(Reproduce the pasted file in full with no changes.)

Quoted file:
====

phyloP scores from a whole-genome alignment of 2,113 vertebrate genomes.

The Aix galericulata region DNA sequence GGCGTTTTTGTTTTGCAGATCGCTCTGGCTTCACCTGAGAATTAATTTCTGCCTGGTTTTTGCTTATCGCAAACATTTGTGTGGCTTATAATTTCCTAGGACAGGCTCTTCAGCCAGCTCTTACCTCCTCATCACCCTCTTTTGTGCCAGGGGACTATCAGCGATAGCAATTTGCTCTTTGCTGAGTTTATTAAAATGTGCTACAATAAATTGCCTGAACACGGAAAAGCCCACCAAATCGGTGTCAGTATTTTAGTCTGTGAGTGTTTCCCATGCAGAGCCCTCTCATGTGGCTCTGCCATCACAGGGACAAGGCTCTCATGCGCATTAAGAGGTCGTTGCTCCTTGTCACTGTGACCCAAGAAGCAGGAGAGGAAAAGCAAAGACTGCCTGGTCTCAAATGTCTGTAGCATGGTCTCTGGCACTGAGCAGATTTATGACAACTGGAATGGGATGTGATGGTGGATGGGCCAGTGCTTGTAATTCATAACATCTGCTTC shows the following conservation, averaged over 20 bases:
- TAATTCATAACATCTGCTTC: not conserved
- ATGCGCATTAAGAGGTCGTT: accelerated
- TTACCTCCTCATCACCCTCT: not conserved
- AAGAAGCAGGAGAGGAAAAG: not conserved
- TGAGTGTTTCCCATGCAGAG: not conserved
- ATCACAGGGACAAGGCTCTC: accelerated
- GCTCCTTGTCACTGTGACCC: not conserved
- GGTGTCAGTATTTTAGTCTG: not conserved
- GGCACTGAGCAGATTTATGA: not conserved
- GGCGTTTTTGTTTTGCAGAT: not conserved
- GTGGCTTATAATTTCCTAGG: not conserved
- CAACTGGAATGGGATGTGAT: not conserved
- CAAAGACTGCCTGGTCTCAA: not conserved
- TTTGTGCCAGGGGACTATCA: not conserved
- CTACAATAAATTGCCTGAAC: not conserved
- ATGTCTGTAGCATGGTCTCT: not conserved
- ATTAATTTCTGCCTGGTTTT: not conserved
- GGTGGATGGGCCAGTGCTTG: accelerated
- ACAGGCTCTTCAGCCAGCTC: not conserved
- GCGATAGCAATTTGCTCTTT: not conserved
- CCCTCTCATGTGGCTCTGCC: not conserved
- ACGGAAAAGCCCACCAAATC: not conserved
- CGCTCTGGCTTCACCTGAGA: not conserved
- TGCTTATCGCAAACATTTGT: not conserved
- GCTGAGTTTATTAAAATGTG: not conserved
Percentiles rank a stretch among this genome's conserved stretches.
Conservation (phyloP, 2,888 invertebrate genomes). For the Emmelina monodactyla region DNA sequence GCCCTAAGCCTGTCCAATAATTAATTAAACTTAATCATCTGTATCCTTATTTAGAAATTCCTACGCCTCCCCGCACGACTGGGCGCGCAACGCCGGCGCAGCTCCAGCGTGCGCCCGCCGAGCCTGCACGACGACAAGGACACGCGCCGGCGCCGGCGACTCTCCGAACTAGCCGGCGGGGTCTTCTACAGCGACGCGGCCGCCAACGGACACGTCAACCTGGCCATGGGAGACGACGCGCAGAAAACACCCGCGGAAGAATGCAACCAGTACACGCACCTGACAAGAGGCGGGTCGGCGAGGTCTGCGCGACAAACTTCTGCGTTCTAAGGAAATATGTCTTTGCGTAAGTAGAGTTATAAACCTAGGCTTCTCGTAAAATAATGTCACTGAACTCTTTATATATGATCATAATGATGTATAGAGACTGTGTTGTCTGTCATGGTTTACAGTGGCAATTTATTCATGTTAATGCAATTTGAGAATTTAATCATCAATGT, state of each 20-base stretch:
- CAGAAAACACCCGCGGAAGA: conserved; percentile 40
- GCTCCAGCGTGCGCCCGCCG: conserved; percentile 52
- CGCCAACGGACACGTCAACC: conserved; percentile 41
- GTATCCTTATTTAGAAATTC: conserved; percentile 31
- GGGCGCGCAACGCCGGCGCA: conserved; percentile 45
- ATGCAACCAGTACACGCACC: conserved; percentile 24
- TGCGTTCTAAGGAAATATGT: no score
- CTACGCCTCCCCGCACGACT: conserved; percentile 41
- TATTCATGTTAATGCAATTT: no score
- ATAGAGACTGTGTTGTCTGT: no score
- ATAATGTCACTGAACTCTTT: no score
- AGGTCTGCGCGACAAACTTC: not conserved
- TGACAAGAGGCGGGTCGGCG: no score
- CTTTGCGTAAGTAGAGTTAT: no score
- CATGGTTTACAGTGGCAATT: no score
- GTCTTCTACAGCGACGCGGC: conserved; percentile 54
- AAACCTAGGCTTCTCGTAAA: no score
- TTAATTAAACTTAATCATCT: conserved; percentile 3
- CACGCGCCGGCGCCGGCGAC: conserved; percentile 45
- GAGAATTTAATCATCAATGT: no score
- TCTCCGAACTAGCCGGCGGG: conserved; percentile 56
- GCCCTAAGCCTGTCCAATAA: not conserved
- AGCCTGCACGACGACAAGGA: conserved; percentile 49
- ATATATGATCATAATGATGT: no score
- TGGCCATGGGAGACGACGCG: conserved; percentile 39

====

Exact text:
phyloP scores from a whole-genome alignment of 2,113 vertebrate genomes.

The Aix galericulata region DNA sequence GGCGTTTTTGTTTTGCAGATCGCTCTGGCTTCACCTGAGAATTAATTTCTGCCTGGTTTTTGCTTATCGCAAACATTTGTGTGGCTTATAATTTCCTAGGACAGGCTCTTCAGCCAGCTCTTACCTCCTCATCACCCTCTTTTGTGCCAGGGGACTATCAGCGATAGCAATTTGCTCTTTGCTGAGTTTATTAAAATGTGCTACAATAAATTGCCTGAACACGGAAAAGCCCACCAAATCGGTGTCAGTATTTTAGTCTGTGAGTGTTTCCCATGCAGAGCCCTCTCATGTGGCTCTGCCATCACAGGGACAAGGCTCTCATGCGCATTAAGAGGTCGTTGCTCCTTGTCACTGTGACCCAAGAAGCAGGAGAGGAAAAGCAAAGACTGCCTGGTCTCAAATGTCTGTAGCATGGTCTCTGGCACTGAGCAGATTTATGACAACTGGAATGGGATGTGATGGTGGATGGGCCAGTGCTTGTAATTCATAACATCTGCTTC shows the following conservation, averaged over 20 bases:
- TAATTCATAACATCTGCTTC: not conserved
- ATGCGCATTAAGAGGTCGTT: accelerated
- TTACCTCCTCATCACCCTCT: not conserved
- AAGAAGCAGGAGAGGAAAAG: not conserved
- TGAGTGTTTCCCATGCAGAG: not conserved
- ATCACAGGGACAAGGCTCTC: accelerated
- GCTCCTTGTCACTGTGACCC: not conserved
- GGTGTCAGTATTTTAGTCTG: not conserved
- GGCACTGAGCAGATTTATGA: not conserved
- GGCGTTTTTGTTTTGCAGAT: not conserved
- GTGGCTTATAATTTCCTAGG: not conserved
- CAACTGGAATGGGATGTGAT: not conserved
- CAAAGACTGCCTGGTCTCAA: not conserved
- TTTGTGCCAGGGGACTATCA: not conserved
- CTACAATAAATTGCCTGAAC: not conserved
- ATGTCTGTAGCATGGTCTCT: not conserved
- ATTAATTTCTGCCTGGTTTT: not conserved
- GGTGGATGGGCCAGTGCTTG: accelerated
- ACAGGCTCTTCAGCCAGCTC: not conserved
- GCGATAGCAATTTGCTCTTT: not conserved
- CCCTCTCATGTGGCTCTGCC: not conserved
- ACGGAAAAGCCCACCAAATC: not conserved
- CGCTCTGGCTTCACCTGAGA: not conserved
- TGCTTATCGCAAACATTTGT: not conserved
- GCTGAGTTTATTAAAATGTG: not conserved
Percentiles rank a stretch among this genome's conserved stretches.
Conservation (phyloP, 2,888 invertebrate genomes). For the Emmelina monodactyla region DNA sequence GCCCTAAGCCTGTCCAATAATTAATTAAACTTAATCATCTGTATCCTTATTTAGAAATTCCTACGCCTCCCCGCACGACTGGGCGCGCAACGCCGGCGCAGCTCCAGCGTGCGCCCGCCGAGCCTGCACGACGACAAGGACACGCGCCGGCGCCGGCGACTCTCCGAACTAGCCGGCGGGGTCTTCTACAGCGACGCGGCCGCCAACGGACACGTCAACCTGGCCATGGGAGACGACGCGCAGAAAACACCCGCGGAAGAATGCAACCAGTACACGCACCTGACAAGAGGCGGGTCGGCGAGGTCTGCGCGACAAACTTCTGCGTTCTAAGGAAATATGTCTTTGCGTAAGTAGAGTTATAAACCTAGGCTTCTCGTAAAATAATGTCACTGAACTCTTTATATATGATCATAATGATGTATAGAGACTGTGTTGTCTGTCATGGTTTACAGTGGCAATTTATTCATGTTAATGCAATTTGAGAATTTAATCATCAATGT, state of each 20-base stretch:
- CAGAAAACACCCGCGGAAGA: conserved; percentile 40
- GCTCCAGCGTGCGCCCGCCG: conserved; percentile 52
- CGCCAACGGACACGTCAACC: conserved; percentile 41
- GTATCCTTATTTAGAAATTC: conserved; percentile 31
- GGGCGCGCAACGCCGGCGCA: conserved; percentile 45
- ATGCAACCAGTACACGCACC: conserved; percentile 24
- TGCGTTCTAAGGAAATATGT: no score
- CTACGCCTCCCCGCACGACT: conserved; percentile 41
- TATTCATGTTAATGCAATTT: no score
- ATAGAGACTGTGTTGTCTGT: no score
- ATAATGTCACTGAACTCTTT: no score
- AGGTCTGCGCGACAAACTTC: not conserved
- TGACAAGAGGCGGGTCGGCG: no score
- CTTTGCGTAAGTAGAGTTAT: no score
- CATGGTTTACAGTGGCAATT: no score
- GTCTTCTACAGCGACGCGGC: conserved; percentile 54
- AAACCTAGGCTTCTCGTAAA: no score
- TTAATTAAACTTAATCATCT: conserved; percentile 3
- CACGCGCCGGCGCCGGCGAC: conserved; percentile 45
- GAGAATTTAATCATCAATGT: no score
- TCTCCGAACTAGCCGGCGGG: conserved; percentile 56
- GCCCTAAGCCTGTCCAATAA: not conserved
- AGCCTGCACGACGACAAGGA: conserved; percentile 49
- ATATATGATCATAATGATGT: no score
- TGGCCATGGGAGACGACGCG: conserved; percentile 39